[MUD-Dev] Re: Administrative notes

Marian Griffith gryphon at iaehv.nl
Mon May 12 19:51:18 New Zealand Standard Time 1997


On Sun 11 May, Todd Lair wrote:
> [On 05/11/97 Marian Griffith <gryphon at iaehv.nl> said]

> >The simple way to get rid of combat twinks is to have a real (gamewise)
> >cost attached to it. Make armour and weaponry expensive to get and
> >maintain. Don't give it away for free with each corpse, but make players
> >purchase it with a armourer and weaponssmith. Make money hard to get at,
> >and make not having it a hazardous lifestyle (e.g. characters can really
> >starve to death if they don't eat enough, or the right things). Don't
> >reincarnate characters when they get killed but make that dependent on
> >the actions of other players. If you don't have friends then your
> >characters won't last long. That should make players who are looking to
> >fight think twice and give players who don't want to other things to do.

> I think this the appropriate way to go.  The only difficulty with this
> approach is maintaining the risk involved with non-combative activities. 
> Risk is crucial for a good game because you can't really have players
> getting reward for typing in ten commands correctly.  This is what is so
> attractive about combat for both implementor and player; it provides
> substantial risk with possible reward.

Well, yes. You are completely right for a game that is based around combat.
As others have pointed out already that is not necessarily what roleplaying
is all about.
Also, you make the basic assumption that most people with their roots firmly
in muds (or ad&d) make. You equate risk with violence. This is not necessarily
true either. E.g. a farmer gambles her entire property each year in the
expectaction that this year's crop is worth more than the amount of money
invested in it. There's definitely risk involved but no violence.
The real reason somebody pointed out to me why combat games are so popular
is because they are -glamorous-... to the majority of young male players.
Nothing right or wrong with that, just a statement of fact.
When you are thinking about roleplaying games you just have to keep in mind
that combat and violence aren't the only things to base a game on. And that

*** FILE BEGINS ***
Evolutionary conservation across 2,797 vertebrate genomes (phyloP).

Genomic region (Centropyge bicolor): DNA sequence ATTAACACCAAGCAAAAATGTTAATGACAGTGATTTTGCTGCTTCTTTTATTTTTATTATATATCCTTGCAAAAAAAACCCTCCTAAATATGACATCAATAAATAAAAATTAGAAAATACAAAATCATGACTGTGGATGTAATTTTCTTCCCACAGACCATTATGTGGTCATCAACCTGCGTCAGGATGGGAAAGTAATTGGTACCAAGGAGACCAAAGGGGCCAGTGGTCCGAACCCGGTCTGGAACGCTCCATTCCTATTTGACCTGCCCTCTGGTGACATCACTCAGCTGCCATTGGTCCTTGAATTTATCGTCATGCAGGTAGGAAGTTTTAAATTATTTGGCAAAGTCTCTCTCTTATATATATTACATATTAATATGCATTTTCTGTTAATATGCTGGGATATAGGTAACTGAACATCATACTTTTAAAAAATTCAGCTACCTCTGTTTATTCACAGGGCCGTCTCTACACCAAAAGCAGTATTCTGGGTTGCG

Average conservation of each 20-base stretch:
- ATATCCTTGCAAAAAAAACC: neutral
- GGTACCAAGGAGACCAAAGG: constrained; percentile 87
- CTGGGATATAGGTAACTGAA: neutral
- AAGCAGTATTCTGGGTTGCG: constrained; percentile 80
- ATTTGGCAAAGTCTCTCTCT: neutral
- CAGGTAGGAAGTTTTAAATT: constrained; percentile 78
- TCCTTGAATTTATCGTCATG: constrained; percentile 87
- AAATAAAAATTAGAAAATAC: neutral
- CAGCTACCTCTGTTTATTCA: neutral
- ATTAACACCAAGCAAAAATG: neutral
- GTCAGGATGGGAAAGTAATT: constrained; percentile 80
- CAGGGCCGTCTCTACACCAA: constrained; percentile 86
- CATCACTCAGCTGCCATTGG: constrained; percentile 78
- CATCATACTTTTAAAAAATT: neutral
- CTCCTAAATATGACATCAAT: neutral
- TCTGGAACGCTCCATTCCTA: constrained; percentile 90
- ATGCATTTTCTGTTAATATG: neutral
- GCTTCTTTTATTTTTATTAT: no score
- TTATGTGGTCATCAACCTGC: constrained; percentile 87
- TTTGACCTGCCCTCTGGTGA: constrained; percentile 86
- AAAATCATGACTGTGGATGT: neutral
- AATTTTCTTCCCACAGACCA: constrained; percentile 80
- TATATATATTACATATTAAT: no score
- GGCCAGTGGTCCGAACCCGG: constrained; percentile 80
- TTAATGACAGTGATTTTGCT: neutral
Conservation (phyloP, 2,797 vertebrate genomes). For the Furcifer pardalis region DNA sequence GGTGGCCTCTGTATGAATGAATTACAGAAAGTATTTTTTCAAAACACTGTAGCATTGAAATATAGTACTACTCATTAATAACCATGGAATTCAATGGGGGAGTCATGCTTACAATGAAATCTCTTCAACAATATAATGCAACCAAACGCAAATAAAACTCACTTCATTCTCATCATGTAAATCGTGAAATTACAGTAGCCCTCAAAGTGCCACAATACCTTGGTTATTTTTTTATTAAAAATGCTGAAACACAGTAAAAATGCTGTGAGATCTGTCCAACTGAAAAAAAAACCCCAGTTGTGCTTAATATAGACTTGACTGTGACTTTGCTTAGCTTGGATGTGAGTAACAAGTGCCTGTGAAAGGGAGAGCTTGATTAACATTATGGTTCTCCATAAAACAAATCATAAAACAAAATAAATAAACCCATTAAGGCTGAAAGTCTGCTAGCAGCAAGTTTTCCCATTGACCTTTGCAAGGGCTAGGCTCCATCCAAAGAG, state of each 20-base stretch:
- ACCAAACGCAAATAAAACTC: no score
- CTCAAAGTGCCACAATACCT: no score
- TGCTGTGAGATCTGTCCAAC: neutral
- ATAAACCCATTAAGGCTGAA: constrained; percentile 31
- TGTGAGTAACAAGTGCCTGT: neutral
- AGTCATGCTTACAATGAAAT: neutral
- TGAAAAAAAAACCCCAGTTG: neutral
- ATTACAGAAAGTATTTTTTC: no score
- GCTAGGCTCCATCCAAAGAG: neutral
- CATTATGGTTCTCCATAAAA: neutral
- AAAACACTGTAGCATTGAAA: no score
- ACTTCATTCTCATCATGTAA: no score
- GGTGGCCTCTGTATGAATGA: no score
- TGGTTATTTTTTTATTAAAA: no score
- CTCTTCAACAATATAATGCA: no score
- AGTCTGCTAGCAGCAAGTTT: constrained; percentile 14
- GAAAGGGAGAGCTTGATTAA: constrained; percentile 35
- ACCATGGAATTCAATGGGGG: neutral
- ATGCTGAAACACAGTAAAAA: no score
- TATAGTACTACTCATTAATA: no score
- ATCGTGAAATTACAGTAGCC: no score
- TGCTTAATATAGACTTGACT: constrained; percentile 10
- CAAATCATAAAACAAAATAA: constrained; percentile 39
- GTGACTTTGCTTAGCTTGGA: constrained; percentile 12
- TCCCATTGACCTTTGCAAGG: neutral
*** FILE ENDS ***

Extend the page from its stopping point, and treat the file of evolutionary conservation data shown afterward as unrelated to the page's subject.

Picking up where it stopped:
experience points are not the only way to reward a player within the con-
text of such a game.

> For example, a healer type should simply heal.   It's a bit contradictory
> to job title if that player must also go out into the world and actually
> kill.  Now, you can't have that same player sitting in the middle of town
> square healer non threatening injured players while leveling up a storm.

I'm not sure I understand exactly what you are trying to say here. But I
think you can be fairly sure that players would be -very- carefull with
their healers if health is hard to come by and easy to loose. On most
muds healers are conveniences more than anything (though their presence
has led to the rise of monsters that hit so hard that players must be
healed during a fight.). Players will heal up from just about anything
given enough time. Were this not the case then players would be forced
to adopt a radically different style, for good or bad.

> One possible solution would be to force healers to first assume the
> injuries of other players and then attempt to heal themselves; that is
> they would only be able to heal themselves.  This involves some risk, but
> a careful player could be absolved of any substantial risk.

There is no need to force the -healer- to take any risk. If the ability
is rare and draining that's a way to deter players from being a healer.
Also, without things to heal there is little point in being a healer.

If you want to follow this line of reasoning you must be prepared to
rethink the very basic premises of the game. Typically it is: create
a variety of monsters to fight and minimise the time spend between
fights to avoid players becoming too bored. But make the fight itself
challenging enough to attract players for the adrenaline rush. Also
don't bother players with inconveniences (too much) and put in enough
instruments of mayhem to placate those who want to explore and tinker
rather than kill anything that moves. As they become more successfull
they will be able to kill bigger monsters and explore new areas and
tinker with new skills.
A roleplaying game starts with: A player assumes a character in a
fantasy (or otherwise) setting and must act out the behaviour of
that character through the events the game and the other players
put her through.
You will have to find some kind of 'reward' inherent in the game to
encourage players depending on the type of game you're trying to get
at. This may be basically the same as with muds: the ability to kill
bigger monsters, but you may opt for completely different approaches.
But between the premise and the reward must you define the way your
game is going to be played.

marian (in a philosophical mood)
--
Yes - at last - You. I Choose you. Out of all the world,
out of all the seeking, I have found you, young sister of
my heart! You are mine and I am yours - and never again
will there be loneliness ...

Rolan Choosing Talia,
Arrows of the Queen, by Mercedes Lackey




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